There’s no doubt the Toffees pair will support Hodgson’s attack against Per-Mathias Hogmo’s side, especially as the Three Lions’ wings will be clipped in a narrow 4-2-3-1, but neither will offer as much width as Liverpool’s former La Liga pair, who will have spent their teenage years bursting forward in Atletico Madrid and Sevilla’s academies.
In these circumstances, and with Henderson and Wilshere picked as the midfield two, Hodgson must ape the Mourinho tactic of relying on his centre-of-the-park pairing for most of England’s creativity, while ensuring the ‘3’ directly in front are loaded with as much speed, dynamism and energy as possible.
This means playing Sterling in the nominal number ten role, with Oxlade-Chamberlain tucked in at left-forward and Sturridge on the right, where the former Chelsea and Manchester City man constantly ends up under Rodgers, including when starting the move that led to Liverpool’s first goal in the recent 3-0 win at Spurs.
All three are 25-years-old or younger, like Chelsea’s attacking-midfield quartet, and each of them possesses bundles of pace with which to attack patchwork international backlines these fixtures tend to feature (just look at England’s).
Obviously this means playing Rooney as a lone frontman, which Hodgson has been reluctant to do, despite the new captain’s occasional excellence when deployed as such.
Rooney’s joint-most prolific season at Manchester Utd came about when playing up front on his own, during a 2009/10 campaign which saw the 28-year-old notch 34 times in 44 all-competition matches, while in his other big-hitting term (34 in 43 2011/12 fixtures) he had wide-forward Danny Welbeck as a regular partner.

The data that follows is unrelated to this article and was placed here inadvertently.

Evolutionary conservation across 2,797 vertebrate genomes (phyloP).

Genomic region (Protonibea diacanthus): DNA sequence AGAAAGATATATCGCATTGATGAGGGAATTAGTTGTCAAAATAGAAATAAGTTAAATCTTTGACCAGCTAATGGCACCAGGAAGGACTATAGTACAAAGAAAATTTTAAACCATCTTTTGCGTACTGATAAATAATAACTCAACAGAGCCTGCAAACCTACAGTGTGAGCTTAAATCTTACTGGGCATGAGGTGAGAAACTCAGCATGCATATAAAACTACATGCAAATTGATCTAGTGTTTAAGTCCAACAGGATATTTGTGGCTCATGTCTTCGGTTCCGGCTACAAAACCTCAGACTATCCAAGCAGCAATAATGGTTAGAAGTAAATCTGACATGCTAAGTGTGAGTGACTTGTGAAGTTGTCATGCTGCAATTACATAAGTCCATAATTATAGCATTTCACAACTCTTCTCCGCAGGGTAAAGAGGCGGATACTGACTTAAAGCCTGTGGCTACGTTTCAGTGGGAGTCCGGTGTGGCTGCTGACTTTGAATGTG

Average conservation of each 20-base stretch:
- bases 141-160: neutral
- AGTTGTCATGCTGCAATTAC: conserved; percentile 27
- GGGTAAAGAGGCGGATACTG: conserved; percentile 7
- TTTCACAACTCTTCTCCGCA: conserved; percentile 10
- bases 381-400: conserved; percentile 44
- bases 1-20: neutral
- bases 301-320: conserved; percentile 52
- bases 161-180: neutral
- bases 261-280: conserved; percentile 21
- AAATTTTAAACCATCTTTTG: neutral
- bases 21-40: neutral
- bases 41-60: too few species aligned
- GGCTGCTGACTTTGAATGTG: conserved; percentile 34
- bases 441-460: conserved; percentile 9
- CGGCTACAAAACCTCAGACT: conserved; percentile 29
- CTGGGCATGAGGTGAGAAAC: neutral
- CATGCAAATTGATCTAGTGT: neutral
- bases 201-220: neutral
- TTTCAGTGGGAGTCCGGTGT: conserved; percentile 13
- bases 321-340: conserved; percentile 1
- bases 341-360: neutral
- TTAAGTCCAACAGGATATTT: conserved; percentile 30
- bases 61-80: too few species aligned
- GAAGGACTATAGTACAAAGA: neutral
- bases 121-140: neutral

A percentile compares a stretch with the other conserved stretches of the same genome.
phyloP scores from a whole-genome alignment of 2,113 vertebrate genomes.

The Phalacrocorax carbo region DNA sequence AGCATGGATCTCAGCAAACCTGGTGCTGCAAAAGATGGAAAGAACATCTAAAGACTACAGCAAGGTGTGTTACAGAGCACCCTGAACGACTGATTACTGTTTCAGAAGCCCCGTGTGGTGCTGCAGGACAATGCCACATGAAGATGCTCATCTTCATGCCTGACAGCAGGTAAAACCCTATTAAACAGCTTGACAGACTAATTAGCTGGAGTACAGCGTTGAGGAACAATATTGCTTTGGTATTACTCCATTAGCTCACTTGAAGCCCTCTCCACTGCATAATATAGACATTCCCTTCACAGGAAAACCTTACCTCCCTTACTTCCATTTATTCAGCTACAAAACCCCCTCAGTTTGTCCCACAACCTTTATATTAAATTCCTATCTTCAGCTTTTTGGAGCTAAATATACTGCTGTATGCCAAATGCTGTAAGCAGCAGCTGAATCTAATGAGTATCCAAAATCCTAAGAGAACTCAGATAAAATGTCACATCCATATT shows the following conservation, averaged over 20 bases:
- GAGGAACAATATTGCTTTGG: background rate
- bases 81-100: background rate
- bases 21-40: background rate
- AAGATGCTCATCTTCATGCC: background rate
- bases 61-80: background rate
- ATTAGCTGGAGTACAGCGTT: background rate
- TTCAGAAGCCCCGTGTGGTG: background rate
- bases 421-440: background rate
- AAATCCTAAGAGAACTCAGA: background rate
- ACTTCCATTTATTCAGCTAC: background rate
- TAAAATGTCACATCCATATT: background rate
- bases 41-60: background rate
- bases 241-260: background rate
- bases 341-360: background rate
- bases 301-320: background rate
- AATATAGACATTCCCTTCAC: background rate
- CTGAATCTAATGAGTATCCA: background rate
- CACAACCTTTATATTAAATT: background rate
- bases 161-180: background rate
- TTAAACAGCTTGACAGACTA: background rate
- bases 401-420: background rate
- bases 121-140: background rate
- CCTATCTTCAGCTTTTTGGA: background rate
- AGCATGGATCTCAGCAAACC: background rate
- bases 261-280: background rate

This setup may lack the proven world-class personnel that Chelsea boast, but England’s clear dearth of talent in depth means Hodgson has plenty of scope for experiment over the next two-four years.
If enough creativity cannot be squeezed out of Wilshere and Henderson, then either one could realistically be replaced by Rooney as the qualifying campaign progresses, with England seemingly short of midfield options but bursting from the seams in attack.
Welbeck, Liverpool’s Adam Lallana and Southampton’s Jay Rodriguez are just three of many forwards set to compete for further international honours as the road to France gathers pace and with plenty of interchangeable options in attack, the dual skipper may end up in a position more befitting his new role for club and country.
That’s unlikely to happen for a while though, with Rooney priced up at evens, alongside Sturridge on the same odds, to bag his 41st Three Lions goal at any time in north west London, which would see the Croxteth native move to within eight of Sir Bobby Charlton’s long-standing England record strike-haul.
Sturridge is the narrow 7/2 favourite to notch the opener ahead of his on-field leader at 15/4, although Sterling has to be the value pick in this market at 7/1, as the 19-year-old has opened the scoring in two of Liverpool’s three Premier League fixtures so far this term.